First, a tourist finds a poem in the leper colony,
carved in a kapok, ants swarming sap in the cuts.
Then a fisherman uncovers instructions for a rain dance,
an usher discovers recipes for the jubilee.
A riverboat captain comes to town and leads them
to a tree in the north describing the mating habits
of the marabunta, to one in the south with an ode to plums.
In the west, a sonnet about a hen named Lucifer
upcoming eventsJuly 22 (Wed.) 7:00 pm (Middlebury, VT): The NER Vermont Reading Series presents Michael Coffey, Penelope Cray, and Rebecca Makkai, reading their poetry and fiction at Carol's Hungry Mind Café, 24 Merchants Row, Middlebury, VT. [read more]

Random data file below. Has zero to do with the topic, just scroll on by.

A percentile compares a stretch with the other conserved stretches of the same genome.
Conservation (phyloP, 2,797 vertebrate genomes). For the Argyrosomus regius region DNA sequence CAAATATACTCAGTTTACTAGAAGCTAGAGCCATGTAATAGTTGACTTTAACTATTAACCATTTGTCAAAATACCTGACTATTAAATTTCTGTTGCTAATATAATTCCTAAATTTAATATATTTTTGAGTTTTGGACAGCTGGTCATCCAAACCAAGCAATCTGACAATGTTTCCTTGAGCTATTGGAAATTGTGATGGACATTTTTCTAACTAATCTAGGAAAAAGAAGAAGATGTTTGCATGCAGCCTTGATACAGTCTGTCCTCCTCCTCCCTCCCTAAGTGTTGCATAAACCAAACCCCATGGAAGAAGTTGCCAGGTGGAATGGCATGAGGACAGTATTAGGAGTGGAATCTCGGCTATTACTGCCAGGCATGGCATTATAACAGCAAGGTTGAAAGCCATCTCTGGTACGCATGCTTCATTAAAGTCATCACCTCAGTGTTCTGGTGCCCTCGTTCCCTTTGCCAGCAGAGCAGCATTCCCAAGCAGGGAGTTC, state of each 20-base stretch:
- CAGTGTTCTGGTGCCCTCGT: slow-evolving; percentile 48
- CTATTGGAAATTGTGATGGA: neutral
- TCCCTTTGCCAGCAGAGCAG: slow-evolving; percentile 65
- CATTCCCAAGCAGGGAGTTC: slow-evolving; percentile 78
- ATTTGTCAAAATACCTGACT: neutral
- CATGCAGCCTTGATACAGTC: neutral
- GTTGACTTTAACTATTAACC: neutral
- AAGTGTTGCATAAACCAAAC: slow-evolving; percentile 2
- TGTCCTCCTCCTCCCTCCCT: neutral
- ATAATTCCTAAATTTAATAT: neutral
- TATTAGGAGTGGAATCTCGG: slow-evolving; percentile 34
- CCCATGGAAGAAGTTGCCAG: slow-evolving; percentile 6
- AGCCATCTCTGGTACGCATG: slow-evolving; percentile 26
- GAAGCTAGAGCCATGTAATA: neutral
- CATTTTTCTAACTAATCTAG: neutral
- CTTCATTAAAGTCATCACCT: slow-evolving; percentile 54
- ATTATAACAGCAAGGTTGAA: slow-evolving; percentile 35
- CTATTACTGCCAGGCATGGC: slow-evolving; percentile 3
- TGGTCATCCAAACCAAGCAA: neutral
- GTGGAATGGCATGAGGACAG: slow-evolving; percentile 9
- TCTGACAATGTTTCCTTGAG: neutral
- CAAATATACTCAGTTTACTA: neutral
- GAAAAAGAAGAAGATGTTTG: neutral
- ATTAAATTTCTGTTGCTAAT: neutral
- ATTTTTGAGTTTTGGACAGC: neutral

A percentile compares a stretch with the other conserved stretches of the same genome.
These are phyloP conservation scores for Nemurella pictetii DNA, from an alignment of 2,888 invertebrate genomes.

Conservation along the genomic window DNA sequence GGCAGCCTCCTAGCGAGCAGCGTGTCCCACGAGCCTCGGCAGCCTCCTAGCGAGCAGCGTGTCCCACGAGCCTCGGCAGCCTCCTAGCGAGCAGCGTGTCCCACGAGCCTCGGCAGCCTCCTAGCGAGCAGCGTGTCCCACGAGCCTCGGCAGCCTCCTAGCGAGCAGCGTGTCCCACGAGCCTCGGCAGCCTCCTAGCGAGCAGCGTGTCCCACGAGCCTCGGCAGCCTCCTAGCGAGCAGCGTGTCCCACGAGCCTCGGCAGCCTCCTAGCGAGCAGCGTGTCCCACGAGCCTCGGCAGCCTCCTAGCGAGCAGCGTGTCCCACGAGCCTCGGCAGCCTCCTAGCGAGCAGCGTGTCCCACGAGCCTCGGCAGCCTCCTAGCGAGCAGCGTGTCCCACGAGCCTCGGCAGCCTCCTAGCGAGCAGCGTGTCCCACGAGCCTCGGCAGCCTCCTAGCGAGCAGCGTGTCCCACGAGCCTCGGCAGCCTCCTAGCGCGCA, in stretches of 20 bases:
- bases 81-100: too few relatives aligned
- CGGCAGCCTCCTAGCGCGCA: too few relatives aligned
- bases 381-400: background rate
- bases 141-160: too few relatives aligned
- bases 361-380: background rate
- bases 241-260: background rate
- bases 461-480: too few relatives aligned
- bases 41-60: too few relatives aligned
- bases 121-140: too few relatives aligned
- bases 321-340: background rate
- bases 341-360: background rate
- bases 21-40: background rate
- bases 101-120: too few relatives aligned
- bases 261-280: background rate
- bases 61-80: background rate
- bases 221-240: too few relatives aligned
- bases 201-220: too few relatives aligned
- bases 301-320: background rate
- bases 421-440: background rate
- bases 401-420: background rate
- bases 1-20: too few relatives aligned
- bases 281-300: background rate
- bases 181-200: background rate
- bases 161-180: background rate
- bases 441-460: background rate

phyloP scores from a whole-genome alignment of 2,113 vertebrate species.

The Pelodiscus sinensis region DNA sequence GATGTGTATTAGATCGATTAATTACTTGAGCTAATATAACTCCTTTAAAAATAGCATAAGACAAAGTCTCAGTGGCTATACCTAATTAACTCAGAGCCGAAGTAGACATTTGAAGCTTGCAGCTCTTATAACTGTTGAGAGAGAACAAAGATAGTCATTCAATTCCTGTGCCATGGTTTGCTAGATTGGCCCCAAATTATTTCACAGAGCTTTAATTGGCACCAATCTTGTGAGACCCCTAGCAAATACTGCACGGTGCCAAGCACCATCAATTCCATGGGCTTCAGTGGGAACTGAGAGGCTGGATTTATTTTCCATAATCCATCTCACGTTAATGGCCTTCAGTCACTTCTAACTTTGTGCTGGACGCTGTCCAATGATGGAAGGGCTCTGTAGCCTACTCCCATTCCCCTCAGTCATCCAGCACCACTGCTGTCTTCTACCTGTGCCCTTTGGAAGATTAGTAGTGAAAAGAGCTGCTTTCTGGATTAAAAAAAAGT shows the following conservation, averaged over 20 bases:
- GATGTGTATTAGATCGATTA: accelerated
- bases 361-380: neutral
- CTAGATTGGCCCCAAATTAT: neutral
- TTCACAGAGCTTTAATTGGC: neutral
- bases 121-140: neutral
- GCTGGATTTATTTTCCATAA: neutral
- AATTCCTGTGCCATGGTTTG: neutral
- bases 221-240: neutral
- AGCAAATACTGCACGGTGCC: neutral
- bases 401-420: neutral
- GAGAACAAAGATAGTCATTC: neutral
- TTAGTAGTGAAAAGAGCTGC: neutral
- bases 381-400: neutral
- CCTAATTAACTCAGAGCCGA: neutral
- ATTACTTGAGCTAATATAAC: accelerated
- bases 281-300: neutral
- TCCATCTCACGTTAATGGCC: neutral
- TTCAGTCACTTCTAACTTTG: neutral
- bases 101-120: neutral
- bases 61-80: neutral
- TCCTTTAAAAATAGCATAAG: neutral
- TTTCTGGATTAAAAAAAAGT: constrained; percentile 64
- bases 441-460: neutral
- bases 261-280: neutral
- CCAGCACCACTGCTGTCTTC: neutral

In Milan, the travel books direct us first to Leonardo’s Last Supper, the opulent fresco of high Renaissance color faded by moisture and rattled by Allied bombs during World War II. Contrary to Michelin, Lonely Planet, and the rest, however, I recommend—no appointment necessary, as with the Last Supper—a visit to the Sforza Castle, where there stands in splendid isolation a sculpture of such muted mystery and power that it is liable to alter your perception of reality, and of life and death, in a way that Da Vinci’s masterpiece will not: Michelangelo’s Rondanini Pietá.
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